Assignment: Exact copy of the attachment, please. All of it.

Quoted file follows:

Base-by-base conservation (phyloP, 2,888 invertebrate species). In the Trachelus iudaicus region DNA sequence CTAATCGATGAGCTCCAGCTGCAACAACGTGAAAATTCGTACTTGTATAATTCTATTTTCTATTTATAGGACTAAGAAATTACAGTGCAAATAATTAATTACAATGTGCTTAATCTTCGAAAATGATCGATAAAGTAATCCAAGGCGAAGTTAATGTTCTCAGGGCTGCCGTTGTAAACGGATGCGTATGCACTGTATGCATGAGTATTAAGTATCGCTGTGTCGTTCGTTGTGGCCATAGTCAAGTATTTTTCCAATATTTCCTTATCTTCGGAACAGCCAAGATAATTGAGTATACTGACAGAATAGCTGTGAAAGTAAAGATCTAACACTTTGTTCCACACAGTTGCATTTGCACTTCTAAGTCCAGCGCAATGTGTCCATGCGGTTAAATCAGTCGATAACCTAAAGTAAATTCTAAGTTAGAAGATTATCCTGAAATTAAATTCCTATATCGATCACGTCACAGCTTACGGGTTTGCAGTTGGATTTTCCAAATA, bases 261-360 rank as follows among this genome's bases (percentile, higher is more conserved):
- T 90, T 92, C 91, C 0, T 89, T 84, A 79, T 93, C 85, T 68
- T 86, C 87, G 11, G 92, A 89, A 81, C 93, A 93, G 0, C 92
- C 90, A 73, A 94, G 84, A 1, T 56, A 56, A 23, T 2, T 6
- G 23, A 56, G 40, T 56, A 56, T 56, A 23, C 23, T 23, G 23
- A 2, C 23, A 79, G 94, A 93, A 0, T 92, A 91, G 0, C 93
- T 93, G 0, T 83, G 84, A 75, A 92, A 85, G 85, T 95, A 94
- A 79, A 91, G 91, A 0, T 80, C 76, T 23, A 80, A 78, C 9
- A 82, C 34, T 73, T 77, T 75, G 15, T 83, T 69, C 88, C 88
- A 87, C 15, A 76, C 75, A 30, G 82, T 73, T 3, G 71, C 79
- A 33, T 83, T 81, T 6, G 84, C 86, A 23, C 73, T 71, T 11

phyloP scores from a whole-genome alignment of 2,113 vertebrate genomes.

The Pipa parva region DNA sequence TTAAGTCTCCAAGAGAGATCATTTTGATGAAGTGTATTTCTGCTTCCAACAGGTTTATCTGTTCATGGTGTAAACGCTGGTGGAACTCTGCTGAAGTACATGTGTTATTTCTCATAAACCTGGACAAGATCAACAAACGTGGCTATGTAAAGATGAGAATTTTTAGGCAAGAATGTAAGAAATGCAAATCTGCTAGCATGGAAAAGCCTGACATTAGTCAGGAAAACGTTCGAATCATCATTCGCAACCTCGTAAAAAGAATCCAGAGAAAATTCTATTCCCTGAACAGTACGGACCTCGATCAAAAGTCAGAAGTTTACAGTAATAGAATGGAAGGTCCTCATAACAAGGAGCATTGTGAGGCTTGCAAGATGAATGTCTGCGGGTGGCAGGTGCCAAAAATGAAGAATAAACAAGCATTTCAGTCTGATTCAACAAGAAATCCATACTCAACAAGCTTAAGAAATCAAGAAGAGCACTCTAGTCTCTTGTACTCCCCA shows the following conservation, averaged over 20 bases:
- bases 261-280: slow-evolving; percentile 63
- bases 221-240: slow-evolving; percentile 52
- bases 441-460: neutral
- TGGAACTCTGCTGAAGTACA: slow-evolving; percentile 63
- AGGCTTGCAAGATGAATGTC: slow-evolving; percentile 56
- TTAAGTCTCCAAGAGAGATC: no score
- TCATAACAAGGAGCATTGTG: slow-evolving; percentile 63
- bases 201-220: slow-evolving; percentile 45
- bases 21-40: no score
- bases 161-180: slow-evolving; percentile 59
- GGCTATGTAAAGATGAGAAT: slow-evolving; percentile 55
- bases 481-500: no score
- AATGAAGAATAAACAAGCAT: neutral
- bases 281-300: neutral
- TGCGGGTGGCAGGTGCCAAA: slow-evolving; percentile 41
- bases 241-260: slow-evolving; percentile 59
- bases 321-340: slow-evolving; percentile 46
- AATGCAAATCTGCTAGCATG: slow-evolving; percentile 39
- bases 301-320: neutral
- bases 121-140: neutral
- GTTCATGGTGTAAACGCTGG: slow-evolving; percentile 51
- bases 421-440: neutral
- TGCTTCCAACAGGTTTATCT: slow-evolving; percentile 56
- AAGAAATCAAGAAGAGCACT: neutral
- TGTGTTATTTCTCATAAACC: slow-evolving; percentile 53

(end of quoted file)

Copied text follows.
Base-by-base conservation (phyloP, 2,888 invertebrate species). In the Trachelus iudaicus region DNA sequence CTAATCGATGAGCTCCAGCTGCAACAACGTGAAAATTCGTACTTGTATAATTCTATTTTCTATTTATAGGACTAAGAAATTACAGTGCAAATAATTAATTACAATGTGCTTAATCTTCGAAAATGATCGATAAAGTAATCCAAGGCGAAGTTAATGTTCTCAGGGCTGCCGTTGTAAACGGATGCGTATGCACTGTATGCATGAGTATTAAGTATCGCTGTGTCGTTCGTTGTGGCCATAGTCAAGTATTTTTCCAATATTTCCTTATCTTCGGAACAGCCAAGATAATTGAGTATACTGACAGAATAGCTGTGAAAGTAAAGATCTAACACTTTGTTCCACACAGTTGCATTTGCACTTCTAAGTCCAGCGCAATGTGTCCATGCGGTTAAATCAGTCGATAACCTAAAGTAAATTCTAAGTTAGAAGATTATCCTGAAATTAAATTCCTATATCGATCACGTCACAGCTTACGGGTTTGCAGTTGGATTTTCCAAATA, bases 261-360 rank as follows among this genome's bases (percentile, higher is more conserved):
- T 90, T 92, C 91, C 0, T 89, T 84, A 79, T 93, C 85, T 68
- T 86, C 87, G 11, G 92, A 89, A 81, C 93, A 93, G 0, C 92
- C 90, A 73, A 94, G 84, A 1, T 56, A 56, A 23, T 2, T 6
- G 23, A 56, G 40, T 56, A 56, T 56, A 23, C 23, T 23, G 23
- A 2, C 23, A 79, G 94, A 93, A 0, T 92, A 91, G 0, C 93
- T 93, G 0, T 83, G 84, A 75, A 92, A 85, G 85, T 95, A 94
- A 79, A 91, G 91, A 0, T 80, C 76, T 23, A 80, A 78, C 9
- A 82, C 34, T 73, T 77, T 75, G 15, T 83, T 69, C 88, C 88
- A 87, C 15, A 76, C 75, A 30, G 82, T 73, T 3, G 71, C 79
- A 33, T 83, T 81, T 6, G 84, C 86, A 23, C 73, T 71, T 11

phyloP scores from a whole-genome alignment of 2,113 vertebrate genomes.

The Pipa parva region DNA sequence TTAAGTCTCCAAGAGAGATCATTTTGATGAAGTGTATTTCTGCTTCCAACAGGTTTATCTGTTCATGGTGTAAACGCTGGTGGAACTCTGCTGAAGTACATGTGTTATTTCTCATAAACCTGGACAAGATCAACAAACGTGGCTATGTAAAGATGAGAATTTTTAGGCAAGAATGTAAGAAATGCAAATCTGCTAGCATGGAAAAGCCTGACATTAGTCAGGAAAACGTTCGAATCATCATTCGCAACCTCGTAAAAAGAATCCAGAGAAAATTCTATTCCCTGAACAGTACGGACCTCGATCAAAAGTCAGAAGTTTACAGTAATAGAATGGAAGGTCCTCATAACAAGGAGCATTGTGAGGCTTGCAAGATGAATGTCTGCGGGTGGCAGGTGCCAAAAATGAAGAATAAACAAGCATTTCAGTCTGATTCAACAAGAAATCCATACTCAACAAGCTTAAGAAATCAAGAAGAGCACTCTAGTCTCTTGTACTCCCCA shows the following conservation, averaged over 20 bases:
- bases 261-280: slow-evolving; percentile 63
- bases 221-240: slow-evolving; percentile 52
- bases 441-460: neutral
- TGGAACTCTGCTGAAGTACA: slow-evolving; percentile 63
- AGGCTTGCAAGATGAATGTC: slow-evolving; percentile 56
- TTAAGTCTCCAAGAGAGATC: no score
- TCATAACAAGGAGCATTGTG: slow-evolving; percentile 63
- bases 201-220: slow-evolving; percentile 45
- bases 21-40: no score
- bases 161-180: slow-evolving; percentile 59
- GGCTATGTAAAGATGAGAAT: slow-evolving; percentile 55
- bases 481-500: no score
- AATGAAGAATAAACAAGCAT: neutral
- bases 281-300: neutral
- TGCGGGTGGCAGGTGCCAAA: slow-evolving; percentile 41
- bases 241-260: slow-evolving; percentile 59
- bases 321-340: slow-evolving; percentile 46
- AATGCAAATCTGCTAGCATG: slow-evolving; percentile 39
- bases 301-320: neutral
- bases 121-140: neutral
- GTTCATGGTGTAAACGCTGG: slow-evolving; percentile 51
- bases 421-440: neutral
- TGCTTCCAACAGGTTTATCT: slow-evolving; percentile 56
- AAGAAATCAAGAAGAGCACT: neutral
- TGTGTTATTTCTCATAAACC: slow-evolving; percentile 53